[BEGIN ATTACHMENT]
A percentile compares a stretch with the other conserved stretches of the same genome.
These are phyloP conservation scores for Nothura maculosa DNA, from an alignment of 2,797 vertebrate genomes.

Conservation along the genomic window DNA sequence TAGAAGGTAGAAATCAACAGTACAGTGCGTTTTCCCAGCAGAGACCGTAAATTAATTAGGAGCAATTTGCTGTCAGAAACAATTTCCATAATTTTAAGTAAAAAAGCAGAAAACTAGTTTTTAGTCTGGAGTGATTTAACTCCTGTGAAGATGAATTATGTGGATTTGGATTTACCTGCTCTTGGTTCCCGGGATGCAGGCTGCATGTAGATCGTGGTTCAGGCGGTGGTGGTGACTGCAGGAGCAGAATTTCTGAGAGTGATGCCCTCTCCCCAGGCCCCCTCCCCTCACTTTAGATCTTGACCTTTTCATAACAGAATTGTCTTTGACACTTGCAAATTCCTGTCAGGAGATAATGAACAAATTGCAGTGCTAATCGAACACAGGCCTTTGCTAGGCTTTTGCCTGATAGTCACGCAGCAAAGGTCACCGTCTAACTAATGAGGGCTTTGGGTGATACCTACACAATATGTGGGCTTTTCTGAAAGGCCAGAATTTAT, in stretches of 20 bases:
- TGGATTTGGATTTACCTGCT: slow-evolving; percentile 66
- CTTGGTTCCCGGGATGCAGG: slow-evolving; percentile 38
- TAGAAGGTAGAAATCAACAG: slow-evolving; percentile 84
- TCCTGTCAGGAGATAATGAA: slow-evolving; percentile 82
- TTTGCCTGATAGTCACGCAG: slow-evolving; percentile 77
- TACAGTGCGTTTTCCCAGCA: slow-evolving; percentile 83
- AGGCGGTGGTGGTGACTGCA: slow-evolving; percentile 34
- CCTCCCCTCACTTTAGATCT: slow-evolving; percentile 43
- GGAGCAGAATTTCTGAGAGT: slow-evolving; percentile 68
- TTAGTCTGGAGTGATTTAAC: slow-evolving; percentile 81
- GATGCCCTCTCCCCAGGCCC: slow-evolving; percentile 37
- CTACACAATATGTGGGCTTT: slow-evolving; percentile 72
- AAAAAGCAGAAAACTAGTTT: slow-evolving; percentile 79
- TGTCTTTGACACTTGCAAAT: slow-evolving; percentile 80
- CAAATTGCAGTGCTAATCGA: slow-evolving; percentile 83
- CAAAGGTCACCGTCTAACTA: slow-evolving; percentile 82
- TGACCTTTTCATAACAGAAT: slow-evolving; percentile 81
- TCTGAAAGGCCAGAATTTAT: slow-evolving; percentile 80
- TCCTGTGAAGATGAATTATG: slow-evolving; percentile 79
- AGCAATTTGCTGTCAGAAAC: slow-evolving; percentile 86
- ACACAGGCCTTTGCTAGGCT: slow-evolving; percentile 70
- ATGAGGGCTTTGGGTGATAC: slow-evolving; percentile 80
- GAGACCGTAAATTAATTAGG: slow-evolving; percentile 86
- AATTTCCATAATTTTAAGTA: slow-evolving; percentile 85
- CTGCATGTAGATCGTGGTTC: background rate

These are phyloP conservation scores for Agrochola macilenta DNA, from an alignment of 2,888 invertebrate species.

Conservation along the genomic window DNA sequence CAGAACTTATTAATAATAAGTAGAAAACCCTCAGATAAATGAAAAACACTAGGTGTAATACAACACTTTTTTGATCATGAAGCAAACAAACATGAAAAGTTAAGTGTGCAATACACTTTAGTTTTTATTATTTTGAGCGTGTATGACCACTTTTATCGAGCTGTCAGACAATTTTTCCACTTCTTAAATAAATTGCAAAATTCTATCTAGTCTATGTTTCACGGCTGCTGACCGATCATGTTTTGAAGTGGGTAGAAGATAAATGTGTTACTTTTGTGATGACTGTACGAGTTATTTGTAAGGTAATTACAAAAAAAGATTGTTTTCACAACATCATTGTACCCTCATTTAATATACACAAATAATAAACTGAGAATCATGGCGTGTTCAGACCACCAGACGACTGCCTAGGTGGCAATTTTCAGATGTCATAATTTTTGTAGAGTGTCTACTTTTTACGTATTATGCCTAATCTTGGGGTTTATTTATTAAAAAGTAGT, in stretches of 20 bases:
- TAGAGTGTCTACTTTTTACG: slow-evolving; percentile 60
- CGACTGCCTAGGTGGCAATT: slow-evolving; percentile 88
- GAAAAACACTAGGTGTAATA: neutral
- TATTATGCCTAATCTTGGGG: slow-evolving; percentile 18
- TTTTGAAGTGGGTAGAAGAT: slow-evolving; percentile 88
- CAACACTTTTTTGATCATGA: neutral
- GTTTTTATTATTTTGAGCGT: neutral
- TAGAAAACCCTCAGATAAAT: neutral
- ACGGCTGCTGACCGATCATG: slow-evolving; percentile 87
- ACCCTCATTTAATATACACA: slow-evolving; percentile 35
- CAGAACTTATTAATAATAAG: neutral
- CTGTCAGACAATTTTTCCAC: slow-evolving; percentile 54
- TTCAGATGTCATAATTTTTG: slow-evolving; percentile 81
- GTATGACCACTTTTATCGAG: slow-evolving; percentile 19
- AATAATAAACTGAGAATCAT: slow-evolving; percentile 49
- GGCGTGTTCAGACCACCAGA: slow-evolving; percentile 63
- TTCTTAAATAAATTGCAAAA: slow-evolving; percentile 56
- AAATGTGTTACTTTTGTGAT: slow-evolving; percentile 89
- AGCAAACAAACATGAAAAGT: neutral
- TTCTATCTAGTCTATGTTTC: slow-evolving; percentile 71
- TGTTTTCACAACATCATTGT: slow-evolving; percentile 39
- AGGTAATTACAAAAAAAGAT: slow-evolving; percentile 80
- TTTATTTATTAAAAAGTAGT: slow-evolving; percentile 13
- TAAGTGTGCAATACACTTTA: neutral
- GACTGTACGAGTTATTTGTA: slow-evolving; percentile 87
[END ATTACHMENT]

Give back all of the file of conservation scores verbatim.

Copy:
A percentile compares a stretch with the other conserved stretches of the same genome.
These are phyloP conservation scores for Nothura maculosa DNA, from an alignment of 2,797 vertebrate genomes.

Conservation along the genomic window DNA sequence TAGAAGGTAGAAATCAACAGTACAGTGCGTTTTCCCAGCAGAGACCGTAAATTAATTAGGAGCAATTTGCTGTCAGAAACAATTTCCATAATTTTAAGTAAAAAAGCAGAAAACTAGTTTTTAGTCTGGAGTGATTTAACTCCTGTGAAGATGAATTATGTGGATTTGGATTTACCTGCTCTTGGTTCCCGGGATGCAGGCTGCATGTAGATCGTGGTTCAGGCGGTGGTGGTGACTGCAGGAGCAGAATTTCTGAGAGTGATGCCCTCTCCCCAGGCCCCCTCCCCTCACTTTAGATCTTGACCTTTTCATAACAGAATTGTCTTTGACACTTGCAAATTCCTGTCAGGAGATAATGAACAAATTGCAGTGCTAATCGAACACAGGCCTTTGCTAGGCTTTTGCCTGATAGTCACGCAGCAAAGGTCACCGTCTAACTAATGAGGGCTTTGGGTGATACCTACACAATATGTGGGCTTTTCTGAAAGGCCAGAATTTAT, in stretches of 20 bases:
- TGGATTTGGATTTACCTGCT: slow-evolving; percentile 66
- CTTGGTTCCCGGGATGCAGG: slow-evolving; percentile 38
- TAGAAGGTAGAAATCAACAG: slow-evolving; percentile 84
- TCCTGTCAGGAGATAATGAA: slow-evolving; percentile 82
- TTTGCCTGATAGTCACGCAG: slow-evolving; percentile 77
- TACAGTGCGTTTTCCCAGCA: slow-evolving; percentile 83
- AGGCGGTGGTGGTGACTGCA: slow-evolving; percentile 34
- CCTCCCCTCACTTTAGATCT: slow-evolving; percentile 43
- GGAGCAGAATTTCTGAGAGT: slow-evolving; percentile 68
- TTAGTCTGGAGTGATTTAAC: slow-evolving; percentile 81
- GATGCCCTCTCCCCAGGCCC: slow-evolving; percentile 37
- CTACACAATATGTGGGCTTT: slow-evolving; percentile 72
- AAAAAGCAGAAAACTAGTTT: slow-evolving; percentile 79
- TGTCTTTGACACTTGCAAAT: slow-evolving; percentile 80
- CAAATTGCAGTGCTAATCGA: slow-evolving; percentile 83
- CAAAGGTCACCGTCTAACTA: slow-evolving; percentile 82
- TGACCTTTTCATAACAGAAT: slow-evolving; percentile 81
- TCTGAAAGGCCAGAATTTAT: slow-evolving; percentile 80
- TCCTGTGAAGATGAATTATG: slow-evolving; percentile 79
- AGCAATTTGCTGTCAGAAAC: slow-evolving; percentile 86
- ACACAGGCCTTTGCTAGGCT: slow-evolving; percentile 70
- ATGAGGGCTTTGGGTGATAC: slow-evolving; percentile 80
- GAGACCGTAAATTAATTAGG: slow-evolving; percentile 86
- AATTTCCATAATTTTAAGTA: slow-evolving; percentile 85
- CTGCATGTAGATCGTGGTTC: background rate

These are phyloP conservation scores for Agrochola macilenta DNA, from an alignment of 2,888 invertebrate species.

Conservation along the genomic window DNA sequence CAGAACTTATTAATAATAAGTAGAAAACCCTCAGATAAATGAAAAACACTAGGTGTAATACAACACTTTTTTGATCATGAAGCAAACAAACATGAAAAGTTAAGTGTGCAATACACTTTAGTTTTTATTATTTTGAGCGTGTATGACCACTTTTATCGAGCTGTCAGACAATTTTTCCACTTCTTAAATAAATTGCAAAATTCTATCTAGTCTATGTTTCACGGCTGCTGACCGATCATGTTTTGAAGTGGGTAGAAGATAAATGTGTTACTTTTGTGATGACTGTACGAGTTATTTGTAAGGTAATTACAAAAAAAGATTGTTTTCACAACATCATTGTACCCTCATTTAATATACACAAATAATAAACTGAGAATCATGGCGTGTTCAGACCACCAGACGACTGCCTAGGTGGCAATTTTCAGATGTCATAATTTTTGTAGAGTGTCTACTTTTTACGTATTATGCCTAATCTTGGGGTTTATTTATTAAAAAGTAGT, in stretches of 20 bases:
- TAGAGTGTCTACTTTTTACG: slow-evolving; percentile 60
- CGACTGCCTAGGTGGCAATT: slow-evolving; percentile 88
- GAAAAACACTAGGTGTAATA: neutral
- TATTATGCCTAATCTTGGGG: slow-evolving; percentile 18
- TTTTGAAGTGGGTAGAAGAT: slow-evolving; percentile 88
- CAACACTTTTTTGATCATGA: neutral
- GTTTTTATTATTTTGAGCGT: neutral
- TAGAAAACCCTCAGATAAAT: neutral
- ACGGCTGCTGACCGATCATG: slow-evolving; percentile 87
- ACCCTCATTTAATATACACA: slow-evolving; percentile 35
- CAGAACTTATTAATAATAAG: neutral
- CTGTCAGACAATTTTTCCAC: slow-evolving; percentile 54
- TTCAGATGTCATAATTTTTG: slow-evolving; percentile 81
- GTATGACCACTTTTATCGAG: slow-evolving; percentile 19
- AATAATAAACTGAGAATCAT: slow-evolving; percentile 49
- GGCGTGTTCAGACCACCAGA: slow-evolving; percentile 63
- TTCTTAAATAAATTGCAAAA: slow-evolving; percentile 56
- AAATGTGTTACTTTTGTGAT: slow-evolving; percentile 89
- AGCAAACAAACATGAAAAGT: neutral
- TTCTATCTAGTCTATGTTTC: slow-evolving; percentile 71
- TGTTTTCACAACATCATTGT: slow-evolving; percentile 39
- AGGTAATTACAAAAAAAGAT: slow-evolving; percentile 80
- TTTATTTATTAAAAAGTAGT: slow-evolving; percentile 13
- TAAGTGTGCAATACACTTTA: neutral
- GACTGTACGAGTTATTTGTA: slow-evolving; percentile 87